Lockpicking Starter Kit

Thanks for checking out this single-pin picking starter kit! I've tried to include basic supplies to get started picking and reconfiguring common North American locks, but as you continue you'll discover what supplies you want based on your interests :)

This set should give you the tools to pick many Schlage, Kwikset, Master Lock, and similar door locks and padlocks.
(But remember! Don't pick locks you don't own! Don't pick locks that are in use!)

What are these tools?

Lock cylinder (KIK)

This is the lock! In detail, this is a pin tumbler cylinder in a key-in-knob (KIK) format. It's drilled for 5 pin chambers, and has a Schlage C keyway that takes SC1 keys.

Right now there's only one pin chamber populated.

Lock cylinder (mortise, grubbed)

This is also a lock! It's very similar to the above except it's in a mortise format. It's been modified to have grub screws at the top of the pin chambers which allow you to easily add and remove pin stacks.

Right now all 5 pin chambers are populated.


A medium and deep hook should serve you well while you're learning, but I apologize that there're only two styles of picks because of budget constraints >.<

When you want more picks, I would avoid cheap sets and get individual picks from a higher-quality manufacturer. (Start around $5 a pick, though, not $50!) People in the communities below can give good recommendations.

Turning tools/tensioners

It's impossible to have enough different tensioners! I carry more different tensioners than I do different lockpicks.

In tensioning there are two main styles: bottom- and top-of-keyway.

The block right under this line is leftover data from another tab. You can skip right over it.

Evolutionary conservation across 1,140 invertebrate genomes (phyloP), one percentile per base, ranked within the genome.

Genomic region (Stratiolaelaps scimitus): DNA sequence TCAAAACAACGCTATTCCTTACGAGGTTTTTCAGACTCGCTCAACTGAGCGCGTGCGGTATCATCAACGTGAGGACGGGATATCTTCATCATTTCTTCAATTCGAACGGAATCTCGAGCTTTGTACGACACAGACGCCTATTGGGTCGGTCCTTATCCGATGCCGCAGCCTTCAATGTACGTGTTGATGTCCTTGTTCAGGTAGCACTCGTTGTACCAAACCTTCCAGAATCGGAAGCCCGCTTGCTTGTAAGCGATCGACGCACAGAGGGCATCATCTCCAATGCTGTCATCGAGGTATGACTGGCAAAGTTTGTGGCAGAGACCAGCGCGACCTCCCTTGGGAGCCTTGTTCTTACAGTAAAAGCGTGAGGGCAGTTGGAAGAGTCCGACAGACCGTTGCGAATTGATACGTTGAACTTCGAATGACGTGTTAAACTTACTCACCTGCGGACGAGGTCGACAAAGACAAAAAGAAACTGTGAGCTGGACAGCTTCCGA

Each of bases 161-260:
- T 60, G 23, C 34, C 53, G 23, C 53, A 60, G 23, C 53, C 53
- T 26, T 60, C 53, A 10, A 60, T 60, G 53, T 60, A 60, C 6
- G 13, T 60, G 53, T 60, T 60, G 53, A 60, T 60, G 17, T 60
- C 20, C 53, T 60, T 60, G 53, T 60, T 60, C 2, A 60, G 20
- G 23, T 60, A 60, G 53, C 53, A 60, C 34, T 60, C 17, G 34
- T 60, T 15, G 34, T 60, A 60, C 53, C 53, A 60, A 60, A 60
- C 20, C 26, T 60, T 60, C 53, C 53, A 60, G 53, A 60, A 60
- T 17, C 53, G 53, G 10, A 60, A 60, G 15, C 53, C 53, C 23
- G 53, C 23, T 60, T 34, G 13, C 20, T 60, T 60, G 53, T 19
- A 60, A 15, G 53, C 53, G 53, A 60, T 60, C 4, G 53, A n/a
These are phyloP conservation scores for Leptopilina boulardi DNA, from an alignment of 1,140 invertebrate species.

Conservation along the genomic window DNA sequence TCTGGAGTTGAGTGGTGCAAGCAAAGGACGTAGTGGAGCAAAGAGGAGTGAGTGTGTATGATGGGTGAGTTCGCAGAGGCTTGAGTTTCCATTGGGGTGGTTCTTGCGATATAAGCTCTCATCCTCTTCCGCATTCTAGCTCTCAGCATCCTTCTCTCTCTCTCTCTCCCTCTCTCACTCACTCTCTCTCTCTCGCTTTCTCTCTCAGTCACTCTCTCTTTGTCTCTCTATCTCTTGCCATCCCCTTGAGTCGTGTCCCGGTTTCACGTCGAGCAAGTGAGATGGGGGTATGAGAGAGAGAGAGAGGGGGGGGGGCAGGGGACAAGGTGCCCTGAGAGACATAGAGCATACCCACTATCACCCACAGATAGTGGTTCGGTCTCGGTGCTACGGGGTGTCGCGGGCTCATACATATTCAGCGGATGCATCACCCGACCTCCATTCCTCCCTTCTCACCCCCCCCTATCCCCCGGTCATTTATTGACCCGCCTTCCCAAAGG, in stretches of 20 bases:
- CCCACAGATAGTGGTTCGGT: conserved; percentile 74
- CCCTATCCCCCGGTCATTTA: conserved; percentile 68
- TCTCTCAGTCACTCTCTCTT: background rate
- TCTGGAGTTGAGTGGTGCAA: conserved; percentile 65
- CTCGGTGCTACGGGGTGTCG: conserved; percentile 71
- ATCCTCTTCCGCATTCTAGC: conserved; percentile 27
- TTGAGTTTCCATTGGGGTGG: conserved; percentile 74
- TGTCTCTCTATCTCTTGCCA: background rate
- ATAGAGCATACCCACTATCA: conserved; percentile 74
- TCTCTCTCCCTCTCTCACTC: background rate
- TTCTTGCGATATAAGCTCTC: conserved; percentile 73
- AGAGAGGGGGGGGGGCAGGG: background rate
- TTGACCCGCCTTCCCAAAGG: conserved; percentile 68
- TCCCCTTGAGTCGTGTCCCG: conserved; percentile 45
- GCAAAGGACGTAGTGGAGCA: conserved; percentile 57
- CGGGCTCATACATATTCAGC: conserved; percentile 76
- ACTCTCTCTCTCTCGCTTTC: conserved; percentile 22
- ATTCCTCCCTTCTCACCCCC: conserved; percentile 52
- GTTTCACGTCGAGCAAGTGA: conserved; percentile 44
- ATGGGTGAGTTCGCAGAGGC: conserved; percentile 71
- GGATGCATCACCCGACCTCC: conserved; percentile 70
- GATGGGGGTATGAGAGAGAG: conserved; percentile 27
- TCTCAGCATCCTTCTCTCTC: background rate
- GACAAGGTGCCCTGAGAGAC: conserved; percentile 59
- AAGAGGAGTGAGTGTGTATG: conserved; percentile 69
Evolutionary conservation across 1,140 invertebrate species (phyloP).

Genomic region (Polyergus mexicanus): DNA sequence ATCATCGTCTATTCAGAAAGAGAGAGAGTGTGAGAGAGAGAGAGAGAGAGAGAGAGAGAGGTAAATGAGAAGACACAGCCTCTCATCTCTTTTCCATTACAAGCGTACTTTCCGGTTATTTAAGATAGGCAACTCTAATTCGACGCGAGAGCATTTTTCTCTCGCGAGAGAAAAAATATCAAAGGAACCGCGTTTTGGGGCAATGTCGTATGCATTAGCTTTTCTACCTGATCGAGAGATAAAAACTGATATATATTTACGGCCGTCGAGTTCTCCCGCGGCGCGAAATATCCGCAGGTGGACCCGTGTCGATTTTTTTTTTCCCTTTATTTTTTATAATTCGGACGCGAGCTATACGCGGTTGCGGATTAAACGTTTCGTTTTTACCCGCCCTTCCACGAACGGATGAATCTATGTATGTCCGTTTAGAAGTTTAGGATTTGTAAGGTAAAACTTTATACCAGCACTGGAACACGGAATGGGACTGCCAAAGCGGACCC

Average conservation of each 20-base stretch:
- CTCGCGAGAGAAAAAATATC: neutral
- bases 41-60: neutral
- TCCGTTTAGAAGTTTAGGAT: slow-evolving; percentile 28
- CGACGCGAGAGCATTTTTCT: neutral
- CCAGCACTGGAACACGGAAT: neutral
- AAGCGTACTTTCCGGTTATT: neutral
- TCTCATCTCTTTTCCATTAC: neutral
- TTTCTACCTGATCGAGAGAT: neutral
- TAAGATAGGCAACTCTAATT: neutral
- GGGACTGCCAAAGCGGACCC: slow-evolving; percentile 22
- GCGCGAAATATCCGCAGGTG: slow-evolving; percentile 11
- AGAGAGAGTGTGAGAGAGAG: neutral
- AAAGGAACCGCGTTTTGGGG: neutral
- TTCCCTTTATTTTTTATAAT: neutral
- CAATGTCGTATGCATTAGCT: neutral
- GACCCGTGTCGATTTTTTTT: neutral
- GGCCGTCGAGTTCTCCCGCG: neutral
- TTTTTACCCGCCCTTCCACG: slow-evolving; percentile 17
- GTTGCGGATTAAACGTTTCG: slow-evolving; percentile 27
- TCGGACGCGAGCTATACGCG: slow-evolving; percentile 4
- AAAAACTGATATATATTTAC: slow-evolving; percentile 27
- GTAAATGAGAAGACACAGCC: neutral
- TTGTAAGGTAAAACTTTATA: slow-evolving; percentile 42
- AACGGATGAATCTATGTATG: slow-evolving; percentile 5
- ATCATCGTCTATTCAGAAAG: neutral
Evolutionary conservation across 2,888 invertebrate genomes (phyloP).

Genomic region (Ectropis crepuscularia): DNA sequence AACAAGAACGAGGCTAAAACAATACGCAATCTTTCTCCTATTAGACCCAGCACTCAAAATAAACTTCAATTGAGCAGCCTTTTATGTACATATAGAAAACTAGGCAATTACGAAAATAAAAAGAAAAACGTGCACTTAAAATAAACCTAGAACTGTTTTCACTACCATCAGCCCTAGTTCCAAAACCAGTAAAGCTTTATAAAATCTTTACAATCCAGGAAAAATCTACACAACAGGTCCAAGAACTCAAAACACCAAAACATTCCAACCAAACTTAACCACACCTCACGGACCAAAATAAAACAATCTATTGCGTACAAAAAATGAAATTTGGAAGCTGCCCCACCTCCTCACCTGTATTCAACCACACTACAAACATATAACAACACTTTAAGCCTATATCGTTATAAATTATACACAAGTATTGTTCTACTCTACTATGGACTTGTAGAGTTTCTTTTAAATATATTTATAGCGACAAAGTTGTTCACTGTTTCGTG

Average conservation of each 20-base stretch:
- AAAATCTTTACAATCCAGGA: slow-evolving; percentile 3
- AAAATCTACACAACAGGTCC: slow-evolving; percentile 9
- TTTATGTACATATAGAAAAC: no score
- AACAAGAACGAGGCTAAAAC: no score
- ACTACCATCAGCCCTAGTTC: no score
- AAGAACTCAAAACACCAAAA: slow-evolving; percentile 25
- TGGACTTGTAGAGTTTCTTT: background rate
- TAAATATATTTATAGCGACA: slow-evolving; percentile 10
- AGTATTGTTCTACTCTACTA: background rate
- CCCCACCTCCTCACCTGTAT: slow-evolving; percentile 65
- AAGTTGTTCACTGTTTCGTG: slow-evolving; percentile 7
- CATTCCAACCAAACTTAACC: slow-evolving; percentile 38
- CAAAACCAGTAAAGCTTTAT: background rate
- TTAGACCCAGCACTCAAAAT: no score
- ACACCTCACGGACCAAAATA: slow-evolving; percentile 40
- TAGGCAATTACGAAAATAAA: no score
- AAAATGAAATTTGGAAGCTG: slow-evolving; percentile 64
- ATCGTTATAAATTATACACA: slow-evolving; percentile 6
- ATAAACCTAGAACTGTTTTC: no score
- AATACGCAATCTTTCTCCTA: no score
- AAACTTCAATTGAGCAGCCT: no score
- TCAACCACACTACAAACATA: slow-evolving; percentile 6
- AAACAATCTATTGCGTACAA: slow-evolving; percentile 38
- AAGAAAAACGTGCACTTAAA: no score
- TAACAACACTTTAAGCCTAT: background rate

Disassembly tools

You can disassemble the lock by following kokomolock's locksmithing basics video, which will allow you to repin it.

  • Plug follower (with notch cut for mortise plug)
  • Core shims
  • Key blanks (SC1 and KW1)
  • Tweezers
  • 1/16" hex wrench for ⅛" 6-32 grub screws on mortise cylinder

Repinning supplies

What to get next?

It's possible to find more locks for cheap at thrift stores (particularly Habitat for Humanity) or places that sell used construction materials. If you approach a friendly locksmith and indicate that you're interested in locksport, they may be willing to sell some spare or discard cylinders.

When you're looking for more difficult challenges, Lockpickers United has a list of progressively more difficult locks, their "belt list", which is a good (approximate) reference of a lock's difficulty.

Learn more

I recommend TOOOL's lockpicking 101 course, if you want a refresher.

For gaining confidence and picking repeatably, I can't recommend enough: the "Jiggle test" and the four fundamental pin states, by naswek.


More about locks themselves

Lock history!



Discord chatrooms


Lesser-known YouTube follows ;)